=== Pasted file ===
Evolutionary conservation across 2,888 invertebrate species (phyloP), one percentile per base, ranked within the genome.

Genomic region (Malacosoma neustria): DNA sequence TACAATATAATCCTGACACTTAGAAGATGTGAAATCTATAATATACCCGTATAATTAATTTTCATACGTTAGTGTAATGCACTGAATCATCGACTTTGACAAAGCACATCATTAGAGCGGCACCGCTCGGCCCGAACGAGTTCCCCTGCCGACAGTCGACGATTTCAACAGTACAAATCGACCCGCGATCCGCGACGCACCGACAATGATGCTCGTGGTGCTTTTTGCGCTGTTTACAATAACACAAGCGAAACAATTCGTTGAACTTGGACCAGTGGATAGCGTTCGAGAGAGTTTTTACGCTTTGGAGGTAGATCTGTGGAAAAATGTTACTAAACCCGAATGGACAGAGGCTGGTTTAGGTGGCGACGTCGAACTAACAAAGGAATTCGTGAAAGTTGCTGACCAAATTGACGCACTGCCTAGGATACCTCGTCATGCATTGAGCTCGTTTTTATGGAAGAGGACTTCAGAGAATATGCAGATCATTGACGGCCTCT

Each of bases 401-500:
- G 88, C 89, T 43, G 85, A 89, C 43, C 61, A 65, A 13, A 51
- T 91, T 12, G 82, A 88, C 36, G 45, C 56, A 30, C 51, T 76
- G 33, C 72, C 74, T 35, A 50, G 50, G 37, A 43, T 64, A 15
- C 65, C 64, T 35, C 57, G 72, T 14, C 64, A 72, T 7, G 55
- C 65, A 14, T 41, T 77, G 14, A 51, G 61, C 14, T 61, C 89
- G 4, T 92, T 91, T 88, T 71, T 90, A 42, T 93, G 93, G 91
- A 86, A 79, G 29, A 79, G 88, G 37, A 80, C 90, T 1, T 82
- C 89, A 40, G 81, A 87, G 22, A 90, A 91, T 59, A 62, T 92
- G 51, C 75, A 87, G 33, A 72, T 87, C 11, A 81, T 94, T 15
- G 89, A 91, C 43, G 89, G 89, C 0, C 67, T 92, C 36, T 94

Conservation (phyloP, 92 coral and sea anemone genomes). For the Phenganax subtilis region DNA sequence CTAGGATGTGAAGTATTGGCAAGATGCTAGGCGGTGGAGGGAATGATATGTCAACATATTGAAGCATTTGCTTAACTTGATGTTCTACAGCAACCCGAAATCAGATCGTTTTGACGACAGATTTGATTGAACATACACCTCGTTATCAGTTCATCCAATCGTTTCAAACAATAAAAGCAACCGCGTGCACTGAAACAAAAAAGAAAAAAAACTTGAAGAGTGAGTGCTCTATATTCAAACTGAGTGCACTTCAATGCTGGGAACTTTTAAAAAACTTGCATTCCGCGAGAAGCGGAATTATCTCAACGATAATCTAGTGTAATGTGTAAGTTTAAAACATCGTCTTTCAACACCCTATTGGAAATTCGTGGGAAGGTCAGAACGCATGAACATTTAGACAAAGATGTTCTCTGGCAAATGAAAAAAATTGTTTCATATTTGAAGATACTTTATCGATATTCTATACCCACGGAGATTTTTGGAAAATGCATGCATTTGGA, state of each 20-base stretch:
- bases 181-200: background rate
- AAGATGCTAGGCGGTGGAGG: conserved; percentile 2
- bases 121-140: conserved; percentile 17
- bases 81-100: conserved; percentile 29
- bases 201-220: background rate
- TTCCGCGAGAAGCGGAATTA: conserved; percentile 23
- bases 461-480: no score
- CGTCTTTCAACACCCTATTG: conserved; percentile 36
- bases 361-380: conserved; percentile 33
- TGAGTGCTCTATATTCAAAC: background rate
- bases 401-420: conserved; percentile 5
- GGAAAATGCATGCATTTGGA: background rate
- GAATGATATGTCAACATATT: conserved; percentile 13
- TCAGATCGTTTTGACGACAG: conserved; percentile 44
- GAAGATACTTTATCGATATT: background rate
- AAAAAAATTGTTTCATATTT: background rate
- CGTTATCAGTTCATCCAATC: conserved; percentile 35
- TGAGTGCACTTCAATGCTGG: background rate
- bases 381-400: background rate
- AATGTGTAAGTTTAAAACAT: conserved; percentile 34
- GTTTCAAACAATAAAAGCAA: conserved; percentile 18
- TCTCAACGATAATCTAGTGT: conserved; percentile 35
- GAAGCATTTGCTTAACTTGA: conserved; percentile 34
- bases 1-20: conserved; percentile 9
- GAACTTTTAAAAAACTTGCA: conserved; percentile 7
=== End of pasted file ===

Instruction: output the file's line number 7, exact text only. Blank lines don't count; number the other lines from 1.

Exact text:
- C 65, C 64, T 35, C 57, G 72, T 14, C 64, A 72, T 7, G 55